Lithuania

In 2018, Lithuania introduced changes to its school funding formula, previously based on funding per student, with a new ‘class basket’. The funding formula takes account of student characteristics such as SEN, migrant status or national minority-language status. Mainstream schools receive a funding premium to finance specialist support for students with SEN, based on their determined level of individual need. This is also the case in ECEC, where funding provides for children with SEN to receive ECEC services from birth. Access to specialised teachers and physical therapy or speech therapy are also possible, in order to help SEN children enrol in mainstream education. According to national data, in 2013, 13% of Lithuanian children in preschool and pre-primary education had some sort of special need (OECD, 2017[6]). OECD reports have found that the differentiated funding scheme has provided target students with access to appropriate services, and the mechanism ensures significantly less strain on budgets for these schools.

Further reading: OECD (2021[7]), OECD Skills Strategy Lithuania: Assessment and Recommendations, OECD Skills Studies, OECD Publishing, Paris, https://doi.org/10.1787/14deb088-en; OECD (2016[8]), “School funding in Lithuania”, in OECD Reviews of School Resources: Lithuania 2016, OECD Publishing, Paris, https://dx.doi.org/10.1787/9789264252547-7-en; OECD (2017[6]), Education in Lithuania, Reviews of National Policies for Education, OECD Publishing, Paris, https://dx.doi.org/10.1787/9789264281486-en.

In 2020, Lithuania began the renewal of its general curriculum framework for primary, basic, and secondary education, focusing on the development of relevant competencies for the 21st century, such as social and emotional skills, healthy lifestyle, citizenship, culture, creativity and communication. As part of this process, Lithuania has developed the 4K model to supplement the former social and civics curriculum. The model recommends students to take part in 60 hours of non-formal learning activities per school year based on the four Ks present in the name of the model in Lithuanian (which translates as “I create, I change, I am with others, I am for others”). These could include volunteering, sports, personal development, social activities or all of these combined. The 4K model aims to promote student agency, reflection, and self-assessment through a three-step process. First, the student chooses activities that interest them and sets goals. Secondly, the student carries out their activities, collecting evidence of the competencies they have gained. Finally, the student assesses whether they have achieved their goals, reflects on lessons learnt and identifies how they could improve. A co-ordinator guides students through these steps, helping them to improve, reflect, and learn from mistakes. The OECD has highlighted the model’s potential to strengthen formative assessment practices in Lithuania at the same time as recognising the broader competencies that learners can gain in non-formal contexts (OECD, 2021[7]).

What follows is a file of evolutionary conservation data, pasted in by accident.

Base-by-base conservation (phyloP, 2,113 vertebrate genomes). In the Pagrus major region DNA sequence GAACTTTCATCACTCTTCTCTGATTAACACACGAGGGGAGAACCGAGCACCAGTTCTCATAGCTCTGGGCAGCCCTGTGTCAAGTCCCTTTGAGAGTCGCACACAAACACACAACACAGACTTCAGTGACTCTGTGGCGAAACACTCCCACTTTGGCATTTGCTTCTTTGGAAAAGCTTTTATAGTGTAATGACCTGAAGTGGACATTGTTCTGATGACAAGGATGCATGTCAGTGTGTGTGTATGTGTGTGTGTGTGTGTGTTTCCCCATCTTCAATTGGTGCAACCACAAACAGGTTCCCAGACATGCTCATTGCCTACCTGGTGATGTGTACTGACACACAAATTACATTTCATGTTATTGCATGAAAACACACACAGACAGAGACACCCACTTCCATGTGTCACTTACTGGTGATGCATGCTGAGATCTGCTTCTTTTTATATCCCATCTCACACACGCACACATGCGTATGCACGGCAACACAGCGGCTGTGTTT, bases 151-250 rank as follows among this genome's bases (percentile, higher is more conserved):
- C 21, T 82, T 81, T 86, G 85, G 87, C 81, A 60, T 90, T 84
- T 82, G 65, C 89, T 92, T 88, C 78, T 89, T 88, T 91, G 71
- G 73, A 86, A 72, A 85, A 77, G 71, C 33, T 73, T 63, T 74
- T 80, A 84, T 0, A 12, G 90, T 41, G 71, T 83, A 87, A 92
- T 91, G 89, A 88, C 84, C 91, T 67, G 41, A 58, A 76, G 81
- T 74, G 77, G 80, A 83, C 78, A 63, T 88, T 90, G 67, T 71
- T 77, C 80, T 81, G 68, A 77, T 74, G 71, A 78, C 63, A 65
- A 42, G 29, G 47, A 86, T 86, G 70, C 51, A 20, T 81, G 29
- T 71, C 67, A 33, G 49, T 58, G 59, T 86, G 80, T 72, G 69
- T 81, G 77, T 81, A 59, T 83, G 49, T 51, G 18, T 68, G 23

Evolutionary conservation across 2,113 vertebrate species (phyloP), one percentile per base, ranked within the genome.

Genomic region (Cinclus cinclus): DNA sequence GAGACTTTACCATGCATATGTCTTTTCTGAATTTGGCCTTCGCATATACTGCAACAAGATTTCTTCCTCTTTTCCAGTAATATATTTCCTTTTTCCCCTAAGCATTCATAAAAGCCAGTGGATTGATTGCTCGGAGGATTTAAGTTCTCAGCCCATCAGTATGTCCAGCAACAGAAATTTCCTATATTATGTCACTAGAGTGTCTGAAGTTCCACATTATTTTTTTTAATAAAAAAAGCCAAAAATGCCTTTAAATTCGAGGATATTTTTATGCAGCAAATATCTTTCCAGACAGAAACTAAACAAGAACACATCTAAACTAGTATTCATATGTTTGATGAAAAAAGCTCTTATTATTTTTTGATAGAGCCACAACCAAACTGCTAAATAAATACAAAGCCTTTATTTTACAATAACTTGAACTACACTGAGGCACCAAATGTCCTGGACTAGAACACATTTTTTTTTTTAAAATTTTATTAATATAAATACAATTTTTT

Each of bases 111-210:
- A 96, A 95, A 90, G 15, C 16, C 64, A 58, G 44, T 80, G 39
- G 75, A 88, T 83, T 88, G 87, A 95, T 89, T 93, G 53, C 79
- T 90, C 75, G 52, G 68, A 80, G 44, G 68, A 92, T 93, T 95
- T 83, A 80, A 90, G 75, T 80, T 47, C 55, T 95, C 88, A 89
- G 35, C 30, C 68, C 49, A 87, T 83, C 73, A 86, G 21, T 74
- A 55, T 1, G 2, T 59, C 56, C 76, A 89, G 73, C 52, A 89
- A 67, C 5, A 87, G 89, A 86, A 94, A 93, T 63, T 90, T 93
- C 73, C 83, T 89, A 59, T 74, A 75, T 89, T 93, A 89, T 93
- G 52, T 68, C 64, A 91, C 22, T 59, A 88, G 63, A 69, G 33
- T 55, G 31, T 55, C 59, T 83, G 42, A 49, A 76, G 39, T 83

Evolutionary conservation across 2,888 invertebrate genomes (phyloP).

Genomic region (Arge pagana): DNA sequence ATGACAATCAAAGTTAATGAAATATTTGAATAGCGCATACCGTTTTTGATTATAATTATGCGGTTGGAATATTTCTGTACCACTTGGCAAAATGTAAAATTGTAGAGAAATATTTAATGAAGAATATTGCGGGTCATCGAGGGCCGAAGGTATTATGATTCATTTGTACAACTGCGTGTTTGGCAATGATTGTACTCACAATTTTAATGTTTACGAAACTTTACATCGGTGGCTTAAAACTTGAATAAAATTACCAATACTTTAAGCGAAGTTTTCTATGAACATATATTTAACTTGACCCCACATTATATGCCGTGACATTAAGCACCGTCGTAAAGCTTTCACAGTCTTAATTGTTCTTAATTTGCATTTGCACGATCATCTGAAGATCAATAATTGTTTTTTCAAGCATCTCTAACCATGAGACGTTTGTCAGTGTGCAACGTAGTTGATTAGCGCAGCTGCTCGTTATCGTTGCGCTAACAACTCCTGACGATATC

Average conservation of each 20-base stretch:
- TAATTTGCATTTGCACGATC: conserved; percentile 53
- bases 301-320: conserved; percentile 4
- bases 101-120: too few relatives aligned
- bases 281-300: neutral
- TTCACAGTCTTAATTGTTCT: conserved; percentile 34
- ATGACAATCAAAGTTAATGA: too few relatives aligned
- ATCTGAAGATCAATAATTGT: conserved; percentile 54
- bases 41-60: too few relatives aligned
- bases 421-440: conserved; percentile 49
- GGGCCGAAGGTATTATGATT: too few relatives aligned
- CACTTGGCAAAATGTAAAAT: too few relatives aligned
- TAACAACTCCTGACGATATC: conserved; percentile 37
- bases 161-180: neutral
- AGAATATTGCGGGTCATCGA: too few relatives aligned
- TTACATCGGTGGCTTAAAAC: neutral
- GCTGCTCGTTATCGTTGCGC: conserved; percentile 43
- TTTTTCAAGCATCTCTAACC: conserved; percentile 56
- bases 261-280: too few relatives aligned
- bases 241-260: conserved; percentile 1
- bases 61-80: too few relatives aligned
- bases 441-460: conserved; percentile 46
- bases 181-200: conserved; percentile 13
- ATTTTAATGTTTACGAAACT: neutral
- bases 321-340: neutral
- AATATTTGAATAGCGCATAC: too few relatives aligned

The 4K model was approved in December 2020, following a public consultation process. Municipalities are due to participate in a pilot project in 2022. The Ministry of Education Science and Sport has developed methodological materials to support the pilot phase, which schools can adapt to their context. During the post-pandemic recovery, the 4K model’s focus on building student agency and co-agency could be particularly useful in helping students build resilience to future change and potential disruption.

Further reading: OECD (2021[7]), OECD Skills Strategy Lithuania: Assessment and Recommendations, OECD Skills Studies, OECD Publishing, Paris, https://doi.org/10.1787/14deb088-en; Ministry of Education, Science and Sport of Lithuania, (2020[9]), 4K modelis: aš kuriu, aš keičiu, aš su kitais, aš kitiems [4K model: I create, I change, I with others, I with others], https://www.smm.lt/web/lt/pranesimai_spaudai/naujienos_1/4k-modelis-as-kuriu-as-keiciu-as-su-kitais-as-kitiems- (accessed on 24 June 2021).

References

Ministry of Education, Science and Sport of Lithuania (2020), 4K modelis: aš kuriu, aš keičiu, aš su kitais, aš kitiems [4K model: I create, I change, I with others, I with others], https://www.smm.lt/web/lt/pranesimai_spaudai/naujienos_1/4k-modelis-as-kuriu-as-keiciu-as-su-kitais-as-kitiems- (accessed on 24 June 2021). [9]

OECD (2021), OECD Skills Strategy Lithuania: Assessment and Recommendations, OECD Skills Studies, OECD Publishing, Paris, https://dx.doi.org/10.1787/14deb088-en. [7]

OECD (2020), Learning remotely when schools close: How well are students and schools prepared? Insights from PISA, OECD Publishing, Paris, https://dx.doi.org/10.1787/3bfda1f7-en. [2]

OECD (2020), TALIS 2018 Results (Volume II): Teachers and School Leaders as Valued Professionals, TALIS, OECD Publishing, Paris, https://dx.doi.org/10.1787/19cf08df-en. [1]

OECD (2019), PISA 2018 Results (Volume II): Where All Students Can Succeed, PISA, OECD Publishing, Paris, https://dx.doi.org/10.1787/b5fd1b8f-en. [4]

OECD (2019), PISA 2018 Results (Volume III): What School Life Means for Students’ Lives, PISA, OECD Publishing, Paris, https://dx.doi.org/10.1787/acd78851-en. [5]

OECD (2019), TALIS 2018 Results (Volume I): Teachers and School Leaders as Lifelong Learners, TALIS, OECD Publishing, Paris, https://dx.doi.org/10.1787/1d0bc92a-en. [3]

OECD (2017), Education in Lithuania, Reviews of National Policies for Education, OECD Publishing, Paris, https://dx.doi.org/10.1787/9789264281486-en. [6]

OECD (2016), “School funding in Lithuania”, in OECD Reviews of School Resources: Lithuania 2016, OECD Publishing, Paris, https://dx.doi.org/10.1787/9789264252547-7-en. [8]

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